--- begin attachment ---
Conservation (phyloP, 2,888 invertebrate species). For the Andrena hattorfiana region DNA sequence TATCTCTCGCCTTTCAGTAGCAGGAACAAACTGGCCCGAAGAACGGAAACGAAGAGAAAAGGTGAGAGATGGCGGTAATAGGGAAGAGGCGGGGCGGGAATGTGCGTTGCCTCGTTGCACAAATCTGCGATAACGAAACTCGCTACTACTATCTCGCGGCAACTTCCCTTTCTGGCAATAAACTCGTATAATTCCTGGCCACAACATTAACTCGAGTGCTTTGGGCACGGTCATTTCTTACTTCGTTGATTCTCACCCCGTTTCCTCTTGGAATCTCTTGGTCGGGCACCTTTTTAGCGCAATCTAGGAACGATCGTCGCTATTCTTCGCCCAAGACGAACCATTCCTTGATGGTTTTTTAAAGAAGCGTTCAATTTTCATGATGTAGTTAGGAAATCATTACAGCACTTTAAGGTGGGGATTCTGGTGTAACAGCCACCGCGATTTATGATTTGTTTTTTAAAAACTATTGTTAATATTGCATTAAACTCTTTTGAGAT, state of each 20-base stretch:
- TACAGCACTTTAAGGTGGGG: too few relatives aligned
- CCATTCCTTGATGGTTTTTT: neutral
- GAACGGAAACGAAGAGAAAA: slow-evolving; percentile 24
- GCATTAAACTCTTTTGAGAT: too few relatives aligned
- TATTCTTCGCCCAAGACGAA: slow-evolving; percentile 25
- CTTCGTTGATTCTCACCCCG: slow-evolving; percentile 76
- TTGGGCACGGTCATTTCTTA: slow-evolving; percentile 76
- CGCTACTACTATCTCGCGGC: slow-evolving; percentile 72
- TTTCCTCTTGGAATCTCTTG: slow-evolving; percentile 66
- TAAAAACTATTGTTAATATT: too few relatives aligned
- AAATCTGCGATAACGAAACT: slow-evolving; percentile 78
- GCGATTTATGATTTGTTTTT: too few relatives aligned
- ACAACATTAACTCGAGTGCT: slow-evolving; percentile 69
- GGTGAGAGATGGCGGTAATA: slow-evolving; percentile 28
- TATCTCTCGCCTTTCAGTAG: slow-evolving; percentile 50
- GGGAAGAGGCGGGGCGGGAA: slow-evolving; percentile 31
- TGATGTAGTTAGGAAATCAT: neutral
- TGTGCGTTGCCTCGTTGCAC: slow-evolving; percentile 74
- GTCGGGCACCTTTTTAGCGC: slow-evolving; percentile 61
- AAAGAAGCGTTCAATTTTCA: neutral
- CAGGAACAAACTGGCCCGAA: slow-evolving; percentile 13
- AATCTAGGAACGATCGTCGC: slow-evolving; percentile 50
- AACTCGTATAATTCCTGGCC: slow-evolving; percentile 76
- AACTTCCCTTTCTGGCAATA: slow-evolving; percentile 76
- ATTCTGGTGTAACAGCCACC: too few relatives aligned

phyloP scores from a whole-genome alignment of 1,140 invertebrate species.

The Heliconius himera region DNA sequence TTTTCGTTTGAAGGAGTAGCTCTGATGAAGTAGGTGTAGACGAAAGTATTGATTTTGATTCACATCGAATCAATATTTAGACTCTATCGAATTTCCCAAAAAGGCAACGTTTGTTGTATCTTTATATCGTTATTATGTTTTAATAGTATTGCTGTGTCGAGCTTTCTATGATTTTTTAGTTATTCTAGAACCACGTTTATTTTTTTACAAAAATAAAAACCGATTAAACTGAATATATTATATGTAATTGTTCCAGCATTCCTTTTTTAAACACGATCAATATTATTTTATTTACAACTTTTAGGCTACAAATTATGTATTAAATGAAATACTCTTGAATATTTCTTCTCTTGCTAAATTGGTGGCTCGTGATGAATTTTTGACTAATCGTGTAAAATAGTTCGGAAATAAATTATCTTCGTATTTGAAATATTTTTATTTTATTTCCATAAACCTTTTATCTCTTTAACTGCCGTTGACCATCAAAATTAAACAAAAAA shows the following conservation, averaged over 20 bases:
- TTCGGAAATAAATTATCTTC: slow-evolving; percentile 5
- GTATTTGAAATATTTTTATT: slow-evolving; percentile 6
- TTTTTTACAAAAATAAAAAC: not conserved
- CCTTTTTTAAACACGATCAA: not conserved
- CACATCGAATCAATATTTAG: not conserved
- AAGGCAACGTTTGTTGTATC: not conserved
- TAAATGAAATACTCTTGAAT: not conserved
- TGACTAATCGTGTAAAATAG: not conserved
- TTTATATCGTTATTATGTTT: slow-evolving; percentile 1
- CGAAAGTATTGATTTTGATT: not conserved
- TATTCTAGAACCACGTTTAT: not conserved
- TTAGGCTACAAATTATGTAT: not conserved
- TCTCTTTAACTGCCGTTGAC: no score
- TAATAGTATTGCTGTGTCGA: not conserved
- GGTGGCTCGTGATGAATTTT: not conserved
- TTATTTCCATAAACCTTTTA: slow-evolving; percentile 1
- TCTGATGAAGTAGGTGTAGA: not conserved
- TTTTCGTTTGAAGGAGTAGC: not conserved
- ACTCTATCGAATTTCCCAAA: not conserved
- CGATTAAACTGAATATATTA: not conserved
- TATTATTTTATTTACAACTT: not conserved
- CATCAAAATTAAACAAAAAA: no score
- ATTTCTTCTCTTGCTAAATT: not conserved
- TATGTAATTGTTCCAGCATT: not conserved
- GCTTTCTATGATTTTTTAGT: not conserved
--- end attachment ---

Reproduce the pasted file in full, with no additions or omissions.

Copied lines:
Conservation (phyloP, 2,888 invertebrate species). For the Andrena hattorfiana region DNA sequence TATCTCTCGCCTTTCAGTAGCAGGAACAAACTGGCCCGAAGAACGGAAACGAAGAGAAAAGGTGAGAGATGGCGGTAATAGGGAAGAGGCGGGGCGGGAATGTGCGTTGCCTCGTTGCACAAATCTGCGATAACGAAACTCGCTACTACTATCTCGCGGCAACTTCCCTTTCTGGCAATAAACTCGTATAATTCCTGGCCACAACATTAACTCGAGTGCTTTGGGCACGGTCATTTCTTACTTCGTTGATTCTCACCCCGTTTCCTCTTGGAATCTCTTGGTCGGGCACCTTTTTAGCGCAATCTAGGAACGATCGTCGCTATTCTTCGCCCAAGACGAACCATTCCTTGATGGTTTTTTAAAGAAGCGTTCAATTTTCATGATGTAGTTAGGAAATCATTACAGCACTTTAAGGTGGGGATTCTGGTGTAACAGCCACCGCGATTTATGATTTGTTTTTTAAAAACTATTGTTAATATTGCATTAAACTCTTTTGAGAT, state of each 20-base stretch:
- TACAGCACTTTAAGGTGGGG: too few relatives aligned
- CCATTCCTTGATGGTTTTTT: neutral
- GAACGGAAACGAAGAGAAAA: slow-evolving; percentile 24
- GCATTAAACTCTTTTGAGAT: too few relatives aligned
- TATTCTTCGCCCAAGACGAA: slow-evolving; percentile 25
- CTTCGTTGATTCTCACCCCG: slow-evolving; percentile 76
- TTGGGCACGGTCATTTCTTA: slow-evolving; percentile 76
- CGCTACTACTATCTCGCGGC: slow-evolving; percentile 72
- TTTCCTCTTGGAATCTCTTG: slow-evolving; percentile 66
- TAAAAACTATTGTTAATATT: too few relatives aligned
- AAATCTGCGATAACGAAACT: slow-evolving; percentile 78
- GCGATTTATGATTTGTTTTT: too few relatives aligned
- ACAACATTAACTCGAGTGCT: slow-evolving; percentile 69
- GGTGAGAGATGGCGGTAATA: slow-evolving; percentile 28
- TATCTCTCGCCTTTCAGTAG: slow-evolving; percentile 50
- GGGAAGAGGCGGGGCGGGAA: slow-evolving; percentile 31
- TGATGTAGTTAGGAAATCAT: neutral
- TGTGCGTTGCCTCGTTGCAC: slow-evolving; percentile 74
- GTCGGGCACCTTTTTAGCGC: slow-evolving; percentile 61
- AAAGAAGCGTTCAATTTTCA: neutral
- CAGGAACAAACTGGCCCGAA: slow-evolving; percentile 13
- AATCTAGGAACGATCGTCGC: slow-evolving; percentile 50
- AACTCGTATAATTCCTGGCC: slow-evolving; percentile 76
- AACTTCCCTTTCTGGCAATA: slow-evolving; percentile 76
- ATTCTGGTGTAACAGCCACC: too few relatives aligned

phyloP scores from a whole-genome alignment of 1,140 invertebrate species.

The Heliconius himera region DNA sequence TTTTCGTTTGAAGGAGTAGCTCTGATGAAGTAGGTGTAGACGAAAGTATTGATTTTGATTCACATCGAATCAATATTTAGACTCTATCGAATTTCCCAAAAAGGCAACGTTTGTTGTATCTTTATATCGTTATTATGTTTTAATAGTATTGCTGTGTCGAGCTTTCTATGATTTTTTAGTTATTCTAGAACCACGTTTATTTTTTTACAAAAATAAAAACCGATTAAACTGAATATATTATATGTAATTGTTCCAGCATTCCTTTTTTAAACACGATCAATATTATTTTATTTACAACTTTTAGGCTACAAATTATGTATTAAATGAAATACTCTTGAATATTTCTTCTCTTGCTAAATTGGTGGCTCGTGATGAATTTTTGACTAATCGTGTAAAATAGTTCGGAAATAAATTATCTTCGTATTTGAAATATTTTTATTTTATTTCCATAAACCTTTTATCTCTTTAACTGCCGTTGACCATCAAAATTAAACAAAAAA shows the following conservation, averaged over 20 bases:
- TTCGGAAATAAATTATCTTC: slow-evolving; percentile 5
- GTATTTGAAATATTTTTATT: slow-evolving; percentile 6
- TTTTTTACAAAAATAAAAAC: not conserved
- CCTTTTTTAAACACGATCAA: not conserved
- CACATCGAATCAATATTTAG: not conserved
- AAGGCAACGTTTGTTGTATC: not conserved
- TAAATGAAATACTCTTGAAT: not conserved
- TGACTAATCGTGTAAAATAG: not conserved
- TTTATATCGTTATTATGTTT: slow-evolving; percentile 1
- CGAAAGTATTGATTTTGATT: not conserved
- TATTCTAGAACCACGTTTAT: not conserved
- TTAGGCTACAAATTATGTAT: not conserved
- TCTCTTTAACTGCCGTTGAC: no score
- TAATAGTATTGCTGTGTCGA: not conserved
- GGTGGCTCGTGATGAATTTT: not conserved
- TTATTTCCATAAACCTTTTA: slow-evolving; percentile 1
- TCTGATGAAGTAGGTGTAGA: not conserved
- TTTTCGTTTGAAGGAGTAGC: not conserved
- ACTCTATCGAATTTCCCAAA: not conserved
- CGATTAAACTGAATATATTA: not conserved
- TATTATTTTATTTACAACTT: not conserved
- CATCAAAATTAAACAAAAAA: no score
- ATTTCTTCTCTTGCTAAATT: not conserved
- TATGTAATTGTTCCAGCATT: not conserved
- GCTTTCTATGATTTTTTAGT: not conserved